Several critics have reopened the continuing debate regarding the credibility of the auditing profession in part because of auditors' reluctance to issue warning signals to investors. At the root of auditors' lack of independence issues are conflicts of interest resulting from the structural features of auditor-client relationship. The Throughput Model (TP) is advanced to illustrate how ethical issues may be influenced by conflicts of interest. In the first stage, the TP provides an isolation of auditors' ethical positions from six ethical different perspectives. In the second stage, previous TP theory is built upon by arguing a simultaneous analysis of how conflicts of interests may induce auditors' behavior. We conclude that in the current low litigation risk environment, auditors' ethical behavior (both conscious and unconscious) is clearly 'unbalanced' favoring the reluctance to issue warning signals. Finally, we offer a discussion of potential solutions to improve ethical issues. © 2008 Springer Science+Business Media B.V.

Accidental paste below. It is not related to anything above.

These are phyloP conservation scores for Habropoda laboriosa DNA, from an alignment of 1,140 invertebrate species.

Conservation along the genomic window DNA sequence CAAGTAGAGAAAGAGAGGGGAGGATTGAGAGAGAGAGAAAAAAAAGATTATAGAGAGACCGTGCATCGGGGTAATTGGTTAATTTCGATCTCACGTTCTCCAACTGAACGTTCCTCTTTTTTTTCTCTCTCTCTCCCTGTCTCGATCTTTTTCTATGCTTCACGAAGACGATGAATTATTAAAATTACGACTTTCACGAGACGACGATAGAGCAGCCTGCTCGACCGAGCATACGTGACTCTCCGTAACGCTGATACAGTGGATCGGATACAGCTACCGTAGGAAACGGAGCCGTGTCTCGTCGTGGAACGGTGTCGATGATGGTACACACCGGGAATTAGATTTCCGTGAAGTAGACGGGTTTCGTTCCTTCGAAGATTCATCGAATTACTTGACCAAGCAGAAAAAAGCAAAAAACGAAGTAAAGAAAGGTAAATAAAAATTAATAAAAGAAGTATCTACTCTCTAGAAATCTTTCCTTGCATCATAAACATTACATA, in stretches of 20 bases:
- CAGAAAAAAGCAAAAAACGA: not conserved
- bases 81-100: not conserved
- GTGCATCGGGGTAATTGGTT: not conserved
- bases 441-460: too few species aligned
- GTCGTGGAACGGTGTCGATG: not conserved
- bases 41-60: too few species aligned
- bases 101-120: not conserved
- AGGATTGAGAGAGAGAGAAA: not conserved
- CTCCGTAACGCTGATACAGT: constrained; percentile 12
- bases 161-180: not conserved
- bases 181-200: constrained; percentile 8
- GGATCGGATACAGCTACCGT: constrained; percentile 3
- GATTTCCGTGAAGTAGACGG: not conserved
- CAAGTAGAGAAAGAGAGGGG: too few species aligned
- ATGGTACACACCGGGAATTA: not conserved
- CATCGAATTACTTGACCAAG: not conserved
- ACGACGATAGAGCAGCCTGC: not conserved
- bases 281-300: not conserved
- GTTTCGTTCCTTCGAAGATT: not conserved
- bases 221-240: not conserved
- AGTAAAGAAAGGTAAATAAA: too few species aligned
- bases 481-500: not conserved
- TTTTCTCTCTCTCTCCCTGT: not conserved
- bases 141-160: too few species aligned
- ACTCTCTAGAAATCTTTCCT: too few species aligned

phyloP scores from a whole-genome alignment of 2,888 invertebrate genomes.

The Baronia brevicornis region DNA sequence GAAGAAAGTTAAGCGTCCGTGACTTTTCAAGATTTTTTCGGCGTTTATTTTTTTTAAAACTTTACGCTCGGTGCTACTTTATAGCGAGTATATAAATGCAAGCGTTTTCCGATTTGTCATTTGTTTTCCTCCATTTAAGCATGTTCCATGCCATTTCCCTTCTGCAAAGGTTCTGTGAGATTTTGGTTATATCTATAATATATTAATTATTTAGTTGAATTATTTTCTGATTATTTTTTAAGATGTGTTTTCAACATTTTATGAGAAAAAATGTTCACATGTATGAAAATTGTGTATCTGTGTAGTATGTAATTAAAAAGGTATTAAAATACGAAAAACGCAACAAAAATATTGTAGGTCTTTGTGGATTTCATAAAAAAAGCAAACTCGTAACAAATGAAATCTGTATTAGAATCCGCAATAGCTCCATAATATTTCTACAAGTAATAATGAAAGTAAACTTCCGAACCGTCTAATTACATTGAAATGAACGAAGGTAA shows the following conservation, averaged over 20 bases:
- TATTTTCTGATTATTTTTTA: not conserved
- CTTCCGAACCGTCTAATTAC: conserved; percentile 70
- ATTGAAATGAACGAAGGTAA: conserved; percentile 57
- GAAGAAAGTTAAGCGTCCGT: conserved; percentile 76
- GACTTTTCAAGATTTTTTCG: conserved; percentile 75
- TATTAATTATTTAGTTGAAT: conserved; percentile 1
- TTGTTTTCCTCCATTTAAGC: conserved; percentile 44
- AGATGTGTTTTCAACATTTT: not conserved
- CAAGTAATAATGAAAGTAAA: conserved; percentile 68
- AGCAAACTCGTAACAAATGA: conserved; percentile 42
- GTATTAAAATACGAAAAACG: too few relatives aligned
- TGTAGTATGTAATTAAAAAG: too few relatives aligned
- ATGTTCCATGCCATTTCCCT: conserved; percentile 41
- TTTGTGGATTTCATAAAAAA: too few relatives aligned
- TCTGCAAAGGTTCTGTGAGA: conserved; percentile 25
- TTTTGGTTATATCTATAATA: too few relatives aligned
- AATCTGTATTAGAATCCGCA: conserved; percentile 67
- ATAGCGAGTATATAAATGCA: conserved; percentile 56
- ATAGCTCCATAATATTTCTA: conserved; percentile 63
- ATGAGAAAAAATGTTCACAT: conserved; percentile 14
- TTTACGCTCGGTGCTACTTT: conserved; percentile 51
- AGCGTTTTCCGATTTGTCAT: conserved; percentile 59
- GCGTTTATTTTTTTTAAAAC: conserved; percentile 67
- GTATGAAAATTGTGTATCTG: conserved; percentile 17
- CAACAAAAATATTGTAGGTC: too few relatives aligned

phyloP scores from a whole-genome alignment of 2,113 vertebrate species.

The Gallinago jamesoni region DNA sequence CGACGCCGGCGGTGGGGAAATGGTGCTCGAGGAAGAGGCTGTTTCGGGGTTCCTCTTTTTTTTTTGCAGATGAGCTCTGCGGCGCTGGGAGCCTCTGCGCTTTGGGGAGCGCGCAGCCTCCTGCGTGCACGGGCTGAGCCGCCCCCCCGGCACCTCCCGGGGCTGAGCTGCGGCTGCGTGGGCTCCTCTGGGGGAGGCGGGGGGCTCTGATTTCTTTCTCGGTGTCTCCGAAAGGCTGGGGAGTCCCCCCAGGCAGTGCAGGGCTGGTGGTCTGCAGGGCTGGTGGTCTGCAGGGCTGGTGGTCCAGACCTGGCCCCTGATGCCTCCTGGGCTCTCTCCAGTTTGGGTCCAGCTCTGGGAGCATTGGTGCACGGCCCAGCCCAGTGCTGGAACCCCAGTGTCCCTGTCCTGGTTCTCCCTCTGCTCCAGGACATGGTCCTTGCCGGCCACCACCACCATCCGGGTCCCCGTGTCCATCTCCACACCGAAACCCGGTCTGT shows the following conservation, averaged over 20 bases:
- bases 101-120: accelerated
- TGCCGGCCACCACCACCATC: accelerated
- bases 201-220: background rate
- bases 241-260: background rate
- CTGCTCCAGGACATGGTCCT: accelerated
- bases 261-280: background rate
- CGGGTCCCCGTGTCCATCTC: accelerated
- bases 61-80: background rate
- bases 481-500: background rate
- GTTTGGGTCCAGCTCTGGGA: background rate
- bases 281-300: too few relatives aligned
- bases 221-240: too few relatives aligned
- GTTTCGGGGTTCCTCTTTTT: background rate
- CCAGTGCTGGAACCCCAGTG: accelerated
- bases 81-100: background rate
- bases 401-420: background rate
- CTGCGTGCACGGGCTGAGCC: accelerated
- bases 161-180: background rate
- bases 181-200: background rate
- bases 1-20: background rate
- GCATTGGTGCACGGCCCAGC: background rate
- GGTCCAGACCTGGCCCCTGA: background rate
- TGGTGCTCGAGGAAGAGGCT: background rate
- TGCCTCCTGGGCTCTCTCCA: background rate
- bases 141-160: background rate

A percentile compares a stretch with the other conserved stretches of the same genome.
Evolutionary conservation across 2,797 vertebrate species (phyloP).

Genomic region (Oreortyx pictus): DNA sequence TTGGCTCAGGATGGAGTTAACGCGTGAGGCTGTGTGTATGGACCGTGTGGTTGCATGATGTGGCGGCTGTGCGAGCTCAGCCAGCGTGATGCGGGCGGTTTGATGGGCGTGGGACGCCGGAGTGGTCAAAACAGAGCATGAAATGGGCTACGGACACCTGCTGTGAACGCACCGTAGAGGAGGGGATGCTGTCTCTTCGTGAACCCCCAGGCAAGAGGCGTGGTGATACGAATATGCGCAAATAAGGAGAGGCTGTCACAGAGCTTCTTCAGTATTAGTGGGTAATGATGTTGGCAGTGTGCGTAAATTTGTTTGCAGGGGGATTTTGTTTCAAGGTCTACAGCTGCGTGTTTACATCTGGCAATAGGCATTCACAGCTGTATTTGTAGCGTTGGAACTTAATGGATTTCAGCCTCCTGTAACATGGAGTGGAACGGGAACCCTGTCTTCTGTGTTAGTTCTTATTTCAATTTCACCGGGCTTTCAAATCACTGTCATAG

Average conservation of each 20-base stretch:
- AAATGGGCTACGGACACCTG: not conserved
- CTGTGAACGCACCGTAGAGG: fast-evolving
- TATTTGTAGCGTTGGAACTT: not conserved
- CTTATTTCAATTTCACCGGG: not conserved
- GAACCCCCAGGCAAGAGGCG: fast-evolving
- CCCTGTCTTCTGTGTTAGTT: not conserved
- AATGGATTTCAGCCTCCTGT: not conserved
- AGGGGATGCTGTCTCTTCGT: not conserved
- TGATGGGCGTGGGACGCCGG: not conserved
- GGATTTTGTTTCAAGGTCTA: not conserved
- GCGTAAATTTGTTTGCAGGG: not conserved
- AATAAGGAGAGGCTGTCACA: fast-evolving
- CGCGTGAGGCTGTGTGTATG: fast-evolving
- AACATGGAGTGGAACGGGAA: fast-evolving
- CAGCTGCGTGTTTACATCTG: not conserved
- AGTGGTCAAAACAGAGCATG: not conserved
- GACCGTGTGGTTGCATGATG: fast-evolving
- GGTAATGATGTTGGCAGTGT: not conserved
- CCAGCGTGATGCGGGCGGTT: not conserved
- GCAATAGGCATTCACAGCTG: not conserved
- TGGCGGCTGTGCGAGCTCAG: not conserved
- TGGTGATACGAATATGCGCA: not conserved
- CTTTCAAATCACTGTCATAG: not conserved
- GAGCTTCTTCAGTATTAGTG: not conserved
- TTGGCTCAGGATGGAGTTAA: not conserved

Rodgers, W., Guiral, A., & Gonzalo, J. A. (2009). Different pathways that suggest whether auditors' going concern opinions are ethically based. Journal of business ethics, 86(3), (347-361). doi:10.1007/s10551-008-9851-8. ISSN 0167-4544